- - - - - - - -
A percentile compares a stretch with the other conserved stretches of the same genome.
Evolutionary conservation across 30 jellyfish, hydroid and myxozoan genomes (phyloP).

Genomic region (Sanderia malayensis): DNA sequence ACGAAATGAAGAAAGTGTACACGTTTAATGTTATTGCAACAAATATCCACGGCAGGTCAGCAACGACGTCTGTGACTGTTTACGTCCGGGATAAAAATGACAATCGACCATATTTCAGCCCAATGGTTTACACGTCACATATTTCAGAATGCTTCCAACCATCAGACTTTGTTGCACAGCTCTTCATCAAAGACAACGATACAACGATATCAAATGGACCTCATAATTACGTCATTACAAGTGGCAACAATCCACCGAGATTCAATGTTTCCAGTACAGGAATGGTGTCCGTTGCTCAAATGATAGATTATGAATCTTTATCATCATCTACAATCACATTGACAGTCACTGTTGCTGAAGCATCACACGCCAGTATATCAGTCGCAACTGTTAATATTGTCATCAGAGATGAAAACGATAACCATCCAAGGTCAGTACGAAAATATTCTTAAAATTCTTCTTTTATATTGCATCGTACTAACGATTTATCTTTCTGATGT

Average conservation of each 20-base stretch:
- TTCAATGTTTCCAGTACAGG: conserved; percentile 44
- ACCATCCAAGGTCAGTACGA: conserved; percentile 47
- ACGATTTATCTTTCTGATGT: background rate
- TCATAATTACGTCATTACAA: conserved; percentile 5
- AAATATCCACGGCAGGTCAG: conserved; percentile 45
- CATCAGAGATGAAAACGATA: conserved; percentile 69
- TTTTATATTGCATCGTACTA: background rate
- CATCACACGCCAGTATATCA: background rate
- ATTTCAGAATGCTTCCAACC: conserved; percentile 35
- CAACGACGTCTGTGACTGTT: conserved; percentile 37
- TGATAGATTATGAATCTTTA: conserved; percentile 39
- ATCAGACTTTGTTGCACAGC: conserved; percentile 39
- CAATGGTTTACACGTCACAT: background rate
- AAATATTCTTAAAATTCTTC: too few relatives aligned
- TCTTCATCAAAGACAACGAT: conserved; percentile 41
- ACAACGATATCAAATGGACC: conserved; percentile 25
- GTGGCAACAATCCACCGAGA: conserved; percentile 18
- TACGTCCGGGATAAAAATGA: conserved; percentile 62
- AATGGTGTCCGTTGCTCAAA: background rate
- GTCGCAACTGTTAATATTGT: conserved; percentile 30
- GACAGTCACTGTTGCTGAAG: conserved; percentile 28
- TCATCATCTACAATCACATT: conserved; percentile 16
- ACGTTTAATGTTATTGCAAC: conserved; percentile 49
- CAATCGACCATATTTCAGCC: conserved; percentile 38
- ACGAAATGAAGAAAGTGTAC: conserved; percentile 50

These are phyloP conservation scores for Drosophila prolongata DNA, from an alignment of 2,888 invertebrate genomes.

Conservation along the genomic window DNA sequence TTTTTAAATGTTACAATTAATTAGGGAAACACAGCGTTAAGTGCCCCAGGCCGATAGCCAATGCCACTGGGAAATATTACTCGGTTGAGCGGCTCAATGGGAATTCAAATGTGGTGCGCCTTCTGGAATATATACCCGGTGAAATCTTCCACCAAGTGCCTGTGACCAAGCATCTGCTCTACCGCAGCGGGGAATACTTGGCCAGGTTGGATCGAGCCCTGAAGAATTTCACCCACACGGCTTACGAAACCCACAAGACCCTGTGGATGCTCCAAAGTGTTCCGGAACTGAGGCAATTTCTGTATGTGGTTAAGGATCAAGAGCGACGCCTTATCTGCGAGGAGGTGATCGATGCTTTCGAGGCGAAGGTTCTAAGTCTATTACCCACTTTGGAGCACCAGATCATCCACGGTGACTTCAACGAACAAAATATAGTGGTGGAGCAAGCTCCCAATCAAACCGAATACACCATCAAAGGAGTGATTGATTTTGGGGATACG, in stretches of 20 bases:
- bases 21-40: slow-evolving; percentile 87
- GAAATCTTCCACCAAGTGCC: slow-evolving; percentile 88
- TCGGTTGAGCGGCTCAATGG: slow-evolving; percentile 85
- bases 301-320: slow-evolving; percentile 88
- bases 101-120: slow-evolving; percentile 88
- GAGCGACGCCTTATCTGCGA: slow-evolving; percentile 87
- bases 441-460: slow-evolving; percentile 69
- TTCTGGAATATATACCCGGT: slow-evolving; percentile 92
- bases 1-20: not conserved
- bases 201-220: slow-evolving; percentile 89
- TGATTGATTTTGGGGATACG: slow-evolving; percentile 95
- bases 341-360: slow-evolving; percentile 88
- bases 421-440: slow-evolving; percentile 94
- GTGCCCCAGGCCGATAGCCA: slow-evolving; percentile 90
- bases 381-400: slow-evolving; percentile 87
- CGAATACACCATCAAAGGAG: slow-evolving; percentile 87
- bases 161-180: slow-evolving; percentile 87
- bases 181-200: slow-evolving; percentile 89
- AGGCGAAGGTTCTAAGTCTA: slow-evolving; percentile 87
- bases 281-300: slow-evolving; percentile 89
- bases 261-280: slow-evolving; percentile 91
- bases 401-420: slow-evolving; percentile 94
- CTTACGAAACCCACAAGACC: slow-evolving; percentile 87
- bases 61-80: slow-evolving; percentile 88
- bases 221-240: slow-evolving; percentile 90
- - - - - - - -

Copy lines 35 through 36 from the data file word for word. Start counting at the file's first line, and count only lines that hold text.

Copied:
- bases 301-320: slow-evolving; percentile 88
- bases 101-120: slow-evolving; percentile 88